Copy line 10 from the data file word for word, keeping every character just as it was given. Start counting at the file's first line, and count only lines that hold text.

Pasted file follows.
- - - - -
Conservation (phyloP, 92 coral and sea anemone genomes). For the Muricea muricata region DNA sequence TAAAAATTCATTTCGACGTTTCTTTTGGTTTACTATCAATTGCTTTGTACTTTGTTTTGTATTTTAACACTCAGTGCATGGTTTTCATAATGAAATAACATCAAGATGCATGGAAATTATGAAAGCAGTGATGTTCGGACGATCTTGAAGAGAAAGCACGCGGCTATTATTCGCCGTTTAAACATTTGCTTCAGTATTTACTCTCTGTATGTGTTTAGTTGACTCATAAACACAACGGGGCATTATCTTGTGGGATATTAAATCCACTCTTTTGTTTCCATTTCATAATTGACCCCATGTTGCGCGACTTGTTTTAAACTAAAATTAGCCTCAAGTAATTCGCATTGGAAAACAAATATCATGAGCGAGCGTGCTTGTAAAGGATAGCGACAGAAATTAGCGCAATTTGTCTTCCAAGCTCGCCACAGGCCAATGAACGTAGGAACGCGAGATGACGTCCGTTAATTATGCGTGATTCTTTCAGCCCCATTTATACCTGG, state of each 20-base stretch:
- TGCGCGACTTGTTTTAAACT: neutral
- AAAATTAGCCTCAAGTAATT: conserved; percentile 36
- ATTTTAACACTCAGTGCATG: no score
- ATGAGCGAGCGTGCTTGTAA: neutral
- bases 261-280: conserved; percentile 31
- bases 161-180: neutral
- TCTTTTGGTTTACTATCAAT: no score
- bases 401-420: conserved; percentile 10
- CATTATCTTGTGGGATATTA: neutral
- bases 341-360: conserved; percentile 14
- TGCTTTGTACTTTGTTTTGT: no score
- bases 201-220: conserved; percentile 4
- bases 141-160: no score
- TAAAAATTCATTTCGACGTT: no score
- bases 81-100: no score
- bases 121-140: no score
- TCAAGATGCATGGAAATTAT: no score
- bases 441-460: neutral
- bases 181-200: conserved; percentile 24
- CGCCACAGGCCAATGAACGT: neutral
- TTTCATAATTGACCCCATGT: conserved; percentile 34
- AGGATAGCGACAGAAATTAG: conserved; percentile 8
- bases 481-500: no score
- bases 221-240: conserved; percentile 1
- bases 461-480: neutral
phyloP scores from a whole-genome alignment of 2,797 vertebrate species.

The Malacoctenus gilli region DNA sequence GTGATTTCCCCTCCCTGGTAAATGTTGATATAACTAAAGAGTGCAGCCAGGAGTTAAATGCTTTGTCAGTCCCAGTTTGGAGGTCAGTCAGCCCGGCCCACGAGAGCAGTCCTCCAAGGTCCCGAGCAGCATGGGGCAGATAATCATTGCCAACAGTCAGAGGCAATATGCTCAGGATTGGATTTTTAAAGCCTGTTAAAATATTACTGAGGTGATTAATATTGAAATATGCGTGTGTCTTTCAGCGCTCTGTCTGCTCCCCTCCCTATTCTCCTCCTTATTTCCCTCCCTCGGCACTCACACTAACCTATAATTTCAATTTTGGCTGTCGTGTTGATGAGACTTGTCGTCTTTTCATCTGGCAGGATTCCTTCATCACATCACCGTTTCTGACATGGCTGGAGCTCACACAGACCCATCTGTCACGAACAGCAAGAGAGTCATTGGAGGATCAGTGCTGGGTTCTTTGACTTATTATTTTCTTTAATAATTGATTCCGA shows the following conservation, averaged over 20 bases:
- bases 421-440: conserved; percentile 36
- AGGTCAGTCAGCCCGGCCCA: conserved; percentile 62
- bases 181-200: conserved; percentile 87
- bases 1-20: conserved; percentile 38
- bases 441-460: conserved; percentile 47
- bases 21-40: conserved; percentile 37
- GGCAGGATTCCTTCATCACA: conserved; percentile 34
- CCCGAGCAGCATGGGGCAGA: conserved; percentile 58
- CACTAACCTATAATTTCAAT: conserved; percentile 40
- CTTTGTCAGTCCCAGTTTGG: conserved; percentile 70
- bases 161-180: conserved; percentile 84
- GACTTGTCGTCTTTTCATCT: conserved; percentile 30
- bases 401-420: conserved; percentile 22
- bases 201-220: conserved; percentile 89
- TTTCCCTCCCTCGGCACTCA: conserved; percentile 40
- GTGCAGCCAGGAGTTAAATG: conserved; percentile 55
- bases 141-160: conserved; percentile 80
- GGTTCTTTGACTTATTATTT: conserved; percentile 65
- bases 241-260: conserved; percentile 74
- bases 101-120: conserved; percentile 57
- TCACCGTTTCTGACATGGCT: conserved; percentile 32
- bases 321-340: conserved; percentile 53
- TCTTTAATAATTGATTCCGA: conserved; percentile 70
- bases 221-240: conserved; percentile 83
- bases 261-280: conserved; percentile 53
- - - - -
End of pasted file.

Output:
- CATTATCTTGTGGGATATTA: neutral